Saturday, January 29, 2011
Hungarian Bagpipes and Media Dignity.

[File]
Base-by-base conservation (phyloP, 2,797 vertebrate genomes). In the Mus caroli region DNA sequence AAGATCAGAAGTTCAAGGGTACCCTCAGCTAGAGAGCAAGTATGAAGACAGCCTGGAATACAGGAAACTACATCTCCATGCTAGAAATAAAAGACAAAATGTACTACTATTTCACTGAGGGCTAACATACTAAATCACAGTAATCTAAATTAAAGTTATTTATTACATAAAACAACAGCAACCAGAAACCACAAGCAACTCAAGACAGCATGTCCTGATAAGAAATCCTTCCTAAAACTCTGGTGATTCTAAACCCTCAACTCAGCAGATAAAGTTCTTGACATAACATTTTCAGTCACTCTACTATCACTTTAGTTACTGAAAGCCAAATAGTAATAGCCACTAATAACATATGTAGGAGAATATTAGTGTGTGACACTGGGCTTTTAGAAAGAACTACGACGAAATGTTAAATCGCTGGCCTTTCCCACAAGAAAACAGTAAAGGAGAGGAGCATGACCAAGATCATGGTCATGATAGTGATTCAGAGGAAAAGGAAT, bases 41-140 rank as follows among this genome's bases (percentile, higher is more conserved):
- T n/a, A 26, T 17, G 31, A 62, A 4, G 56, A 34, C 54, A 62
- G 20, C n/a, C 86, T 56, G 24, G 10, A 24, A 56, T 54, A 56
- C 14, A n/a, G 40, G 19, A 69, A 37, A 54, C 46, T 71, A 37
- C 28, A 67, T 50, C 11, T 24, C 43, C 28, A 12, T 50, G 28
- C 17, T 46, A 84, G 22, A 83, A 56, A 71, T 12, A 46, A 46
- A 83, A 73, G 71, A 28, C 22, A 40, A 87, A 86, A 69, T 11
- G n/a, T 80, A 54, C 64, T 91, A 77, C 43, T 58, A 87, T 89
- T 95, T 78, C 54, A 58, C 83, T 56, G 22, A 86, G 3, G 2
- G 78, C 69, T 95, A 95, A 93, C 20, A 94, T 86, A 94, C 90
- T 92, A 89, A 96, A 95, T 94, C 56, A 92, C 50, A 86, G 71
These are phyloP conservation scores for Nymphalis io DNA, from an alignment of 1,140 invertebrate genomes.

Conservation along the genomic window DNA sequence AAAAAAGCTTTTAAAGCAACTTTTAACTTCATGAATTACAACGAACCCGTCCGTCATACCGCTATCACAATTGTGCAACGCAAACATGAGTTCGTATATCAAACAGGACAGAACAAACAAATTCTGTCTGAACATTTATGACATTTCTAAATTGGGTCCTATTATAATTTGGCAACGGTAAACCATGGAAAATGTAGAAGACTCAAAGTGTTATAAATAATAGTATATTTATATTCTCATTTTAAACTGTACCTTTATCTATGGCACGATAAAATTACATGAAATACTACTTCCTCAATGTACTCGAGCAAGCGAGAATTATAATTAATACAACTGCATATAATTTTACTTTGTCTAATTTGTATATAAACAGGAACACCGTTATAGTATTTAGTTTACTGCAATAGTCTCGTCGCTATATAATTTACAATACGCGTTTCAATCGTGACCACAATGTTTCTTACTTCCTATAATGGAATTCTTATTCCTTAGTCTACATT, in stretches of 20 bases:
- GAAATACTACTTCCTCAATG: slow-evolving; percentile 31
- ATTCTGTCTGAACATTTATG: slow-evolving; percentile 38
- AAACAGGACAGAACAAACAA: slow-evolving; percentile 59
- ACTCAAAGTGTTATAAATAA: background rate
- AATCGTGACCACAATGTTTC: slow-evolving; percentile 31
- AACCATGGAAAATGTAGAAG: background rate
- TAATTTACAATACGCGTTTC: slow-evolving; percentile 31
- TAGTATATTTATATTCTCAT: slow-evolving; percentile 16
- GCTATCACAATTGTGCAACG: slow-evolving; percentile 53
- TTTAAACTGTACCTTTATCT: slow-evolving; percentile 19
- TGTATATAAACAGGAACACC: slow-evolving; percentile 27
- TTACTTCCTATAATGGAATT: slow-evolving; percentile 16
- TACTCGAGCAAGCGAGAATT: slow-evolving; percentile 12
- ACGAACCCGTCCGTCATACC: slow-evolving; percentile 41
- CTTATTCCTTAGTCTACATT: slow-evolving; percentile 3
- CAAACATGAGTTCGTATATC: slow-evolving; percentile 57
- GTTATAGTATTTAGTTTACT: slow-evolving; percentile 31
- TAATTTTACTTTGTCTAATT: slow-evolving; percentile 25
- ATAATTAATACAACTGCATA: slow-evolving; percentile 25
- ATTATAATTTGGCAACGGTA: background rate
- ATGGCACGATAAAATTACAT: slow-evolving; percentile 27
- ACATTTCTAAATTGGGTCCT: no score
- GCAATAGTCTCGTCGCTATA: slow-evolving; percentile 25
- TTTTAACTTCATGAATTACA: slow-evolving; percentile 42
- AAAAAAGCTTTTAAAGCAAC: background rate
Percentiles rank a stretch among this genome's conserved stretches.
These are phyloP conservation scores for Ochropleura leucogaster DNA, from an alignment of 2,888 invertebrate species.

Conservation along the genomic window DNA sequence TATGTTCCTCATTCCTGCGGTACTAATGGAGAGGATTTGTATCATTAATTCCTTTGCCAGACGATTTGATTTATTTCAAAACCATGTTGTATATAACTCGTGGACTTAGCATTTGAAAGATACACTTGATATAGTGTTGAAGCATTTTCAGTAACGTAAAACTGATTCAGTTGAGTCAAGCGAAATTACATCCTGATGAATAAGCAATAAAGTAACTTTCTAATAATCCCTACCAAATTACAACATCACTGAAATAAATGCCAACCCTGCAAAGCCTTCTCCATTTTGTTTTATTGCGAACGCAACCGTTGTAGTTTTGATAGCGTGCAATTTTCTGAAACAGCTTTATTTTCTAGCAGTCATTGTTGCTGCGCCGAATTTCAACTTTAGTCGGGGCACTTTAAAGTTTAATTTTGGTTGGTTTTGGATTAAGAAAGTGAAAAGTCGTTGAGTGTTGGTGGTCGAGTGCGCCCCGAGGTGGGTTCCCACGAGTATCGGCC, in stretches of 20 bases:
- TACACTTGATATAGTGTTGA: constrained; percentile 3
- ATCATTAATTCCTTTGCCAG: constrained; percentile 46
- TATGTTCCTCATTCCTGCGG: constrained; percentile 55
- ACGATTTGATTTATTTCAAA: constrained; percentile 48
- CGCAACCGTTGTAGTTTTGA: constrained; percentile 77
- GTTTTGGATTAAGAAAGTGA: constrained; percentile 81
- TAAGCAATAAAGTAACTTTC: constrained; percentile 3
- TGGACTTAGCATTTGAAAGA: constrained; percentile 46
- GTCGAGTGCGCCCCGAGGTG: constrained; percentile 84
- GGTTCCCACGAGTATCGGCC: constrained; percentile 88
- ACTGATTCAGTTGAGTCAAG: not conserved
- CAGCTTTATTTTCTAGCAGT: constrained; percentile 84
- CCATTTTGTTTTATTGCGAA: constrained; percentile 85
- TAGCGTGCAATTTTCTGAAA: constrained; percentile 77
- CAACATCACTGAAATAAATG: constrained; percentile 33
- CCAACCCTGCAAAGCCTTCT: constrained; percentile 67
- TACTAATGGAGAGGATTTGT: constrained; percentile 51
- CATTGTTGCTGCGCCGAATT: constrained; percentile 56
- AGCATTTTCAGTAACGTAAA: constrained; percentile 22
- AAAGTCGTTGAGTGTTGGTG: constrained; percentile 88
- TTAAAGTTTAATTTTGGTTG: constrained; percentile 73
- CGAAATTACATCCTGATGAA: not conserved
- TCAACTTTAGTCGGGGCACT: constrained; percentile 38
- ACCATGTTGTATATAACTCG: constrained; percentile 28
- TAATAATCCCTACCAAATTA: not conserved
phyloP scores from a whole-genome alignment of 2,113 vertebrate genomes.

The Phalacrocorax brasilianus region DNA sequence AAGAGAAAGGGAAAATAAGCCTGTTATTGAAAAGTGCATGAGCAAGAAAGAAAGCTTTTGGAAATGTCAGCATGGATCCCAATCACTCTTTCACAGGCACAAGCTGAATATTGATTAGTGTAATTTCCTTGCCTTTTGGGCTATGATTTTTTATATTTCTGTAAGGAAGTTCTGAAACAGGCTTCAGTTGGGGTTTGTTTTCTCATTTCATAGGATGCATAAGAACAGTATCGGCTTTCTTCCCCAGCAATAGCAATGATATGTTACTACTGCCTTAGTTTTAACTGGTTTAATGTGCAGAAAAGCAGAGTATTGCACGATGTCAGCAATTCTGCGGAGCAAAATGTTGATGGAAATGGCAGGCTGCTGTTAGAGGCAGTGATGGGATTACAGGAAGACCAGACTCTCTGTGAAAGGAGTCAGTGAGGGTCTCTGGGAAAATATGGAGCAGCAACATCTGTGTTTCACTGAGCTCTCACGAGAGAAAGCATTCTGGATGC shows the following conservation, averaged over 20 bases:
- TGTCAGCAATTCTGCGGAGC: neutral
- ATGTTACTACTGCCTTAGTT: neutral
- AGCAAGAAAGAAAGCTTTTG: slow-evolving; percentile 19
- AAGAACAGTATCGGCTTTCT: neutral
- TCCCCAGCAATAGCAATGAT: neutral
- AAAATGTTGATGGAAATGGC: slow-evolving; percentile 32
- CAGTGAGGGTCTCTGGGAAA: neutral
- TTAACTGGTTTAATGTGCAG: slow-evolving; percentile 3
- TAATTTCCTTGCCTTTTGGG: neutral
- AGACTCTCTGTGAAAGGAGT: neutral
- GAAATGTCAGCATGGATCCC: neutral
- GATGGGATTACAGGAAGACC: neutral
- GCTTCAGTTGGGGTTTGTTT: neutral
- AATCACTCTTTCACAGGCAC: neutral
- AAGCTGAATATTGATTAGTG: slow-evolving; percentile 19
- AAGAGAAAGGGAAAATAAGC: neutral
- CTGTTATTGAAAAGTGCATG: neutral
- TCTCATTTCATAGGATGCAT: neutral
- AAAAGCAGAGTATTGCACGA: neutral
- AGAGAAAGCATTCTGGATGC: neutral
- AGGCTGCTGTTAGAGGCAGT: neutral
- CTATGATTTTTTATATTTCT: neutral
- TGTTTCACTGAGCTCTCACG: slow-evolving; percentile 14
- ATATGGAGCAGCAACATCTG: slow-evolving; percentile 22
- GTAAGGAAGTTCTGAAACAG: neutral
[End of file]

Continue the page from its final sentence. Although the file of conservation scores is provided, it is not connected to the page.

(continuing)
When I moved to Hungary in the 1980s, I was already a bagpipe fanatic. I had first heard the Hungarian bagpipe - the duda - on recordings in the 1970s, and it simply grabbed me by the neck and changed what I thought about music. Between the sound of the Hungarian duda and the raw power of the Transylvanian fiddle bands that I heard on Hungarian field recordingsI was hooked. Although I played fiddle in all kinds of bands – bluegrass, country, Greek, Irish and Cajun – I never gave up trying to get that Transylvanian sound, and the search for that sound eventually was the thing that brought me to Hungary in the 1980s. And since I couldn’t get my hands on a Hungarian bagpipe, I wound up playing the somewhat different, but still raw and riveting, Balkan gaida. I actually once put together a Transylvanian string band with some band mates from an African band I played in – a Ghanaian on the kontra fiddle and a Senegalese on the bass. It is a pity we never recorded. By the time I got here in 1980s, the Hungarian bagpipe – the duda – had largely died out, due in part because the shepherds who played it were replaced by electric sheep fences and the simple fact that society preferred more pleasant sounding instruments than the lowly duda.In the 1970s, however, Hungarian folk musicians such as Sándor Csoóri, Juhász Zoltán and Ferenc Tobak (shown above researching Moldavian bagpipes in the 1980s) sought out the last active duda players and learned the technique and most importantly, the manufacture of these instruments. But most of us were convinced that there were no older Hungarian duda players left in Hungary (except for a handful of Croatian ethnic players of the Croatian bagpipes in south Hungary.) Then, in the 1990s, while inquiring about the survival of any memories of duda traditions anthropologist Gergély Agocs and musicologist Juhász Zoltán found Pál Pista, a retired shepherd who had played duda – as well as shepherd’s flute - in his youth but had given up playing.Alone after the death of his wife and son, Uncle Pista was surprised to find that anybody would be interested in him, but encouraged by the younger musicians and armed with a new and functional bagpipe made for him, Pál Pista became an active performer at folk festivals and dance houses. The “discovery” of Uncle Pista was also important in that it gave a whole generation of young Hungarian bagpipe enthusiasts a living link to the old traditions, a face to face teacher and transmitter of the old aesthetic of the shepherd. And Uncle Pista took to his new role avidly – he still loves to give performances to schools and cultural clubs, but he is now 91 and over the last few years he has been slowing down a bit. His hearing is going, but he will still rise to the occasion if asked to appear to play his pipe and tell a few stories to the students and schoolchildren he adores so much.And now it gets ugly. Surfing around the net I came across this clip from Hungary’s “who’s got talent” reality show ‘Megasztar.’ Last May the show contacted Uncle Pal Pista, and asked him to appear on their “talent show.” Uncle Pista had no idea what the Megasztar show is, and thought he was being asked to demonstrate his traditional bagpipes for TV, which the only reason he ever gets called in by any TV station. Dressed in his traditional clothes – which appear funny and outlandish in the Megasztar context, especially with a ridiculous contestant number attached to his hat, Pal wanted to play his bagpipe. But backstage the show’s assistants asked him to play his flute, and then onstage they asked him to just sing a song for them. Onstage, however, celebrity talk show host and contest judge Sandor Frederikusz requested that Uncle Pista play a cowherd’s song (called a ‘gulyas nota’ – these are usually known to be obscene ditties.) And Uncle Pisti refuses and wants to sing a patriotic Hussar song instead.This clip takes the cake for bad taste – trying to get cheap laughs from an old man who just happens to be a cultural icon of Hungarian culture. The other contestants know what they are in for when they go on a cheap Gong Show knock off like Megasztar – Uncle Pista did not. Watching this, I can feel my stomach churning. I can understand why people talk of the need to protect “dignity” in broadcast media. I can’t understand the need, however, to legislate it.Which brings us to the new Media law and the concept of decency in broadcasting. Hungary is in the international spotlight these days because of its adoption of a new law governing press and media freedom and regulating fines for broadcast or published “assaults on human dignity” and “public morals.” What one must understand is that Hungarian TV offers some of the most invasive, hideous and downright scratch-my-eyeballs-out horrible television to be seen anywhere west of Azerbaijan (which has some truly unique bad TV of its own.) The best protection from such assaults is to simply turn the damn TV off. We had our cable company shut our TV off two years ago because of all the 50 or so channels, we were reduced to watching the Animal Channel, the desperate Hungarian cooking channel PaprikaTV, and BBC news until they took it off the cable service as well. Instead we chose to repurpose our TV more productively as a stand for potted plants. In truth, the new media law won’t be used to protect people like Uncle Pista from the indignities of broadcasting. It will be used to protect governing politicians when their mouths move and – as so often happens when their mouths move – lies and fabrications come out. It will be used to go after the media and press that report that simple fact and cause embarrassment to those politicians. The law is not there to protect us, but to control us.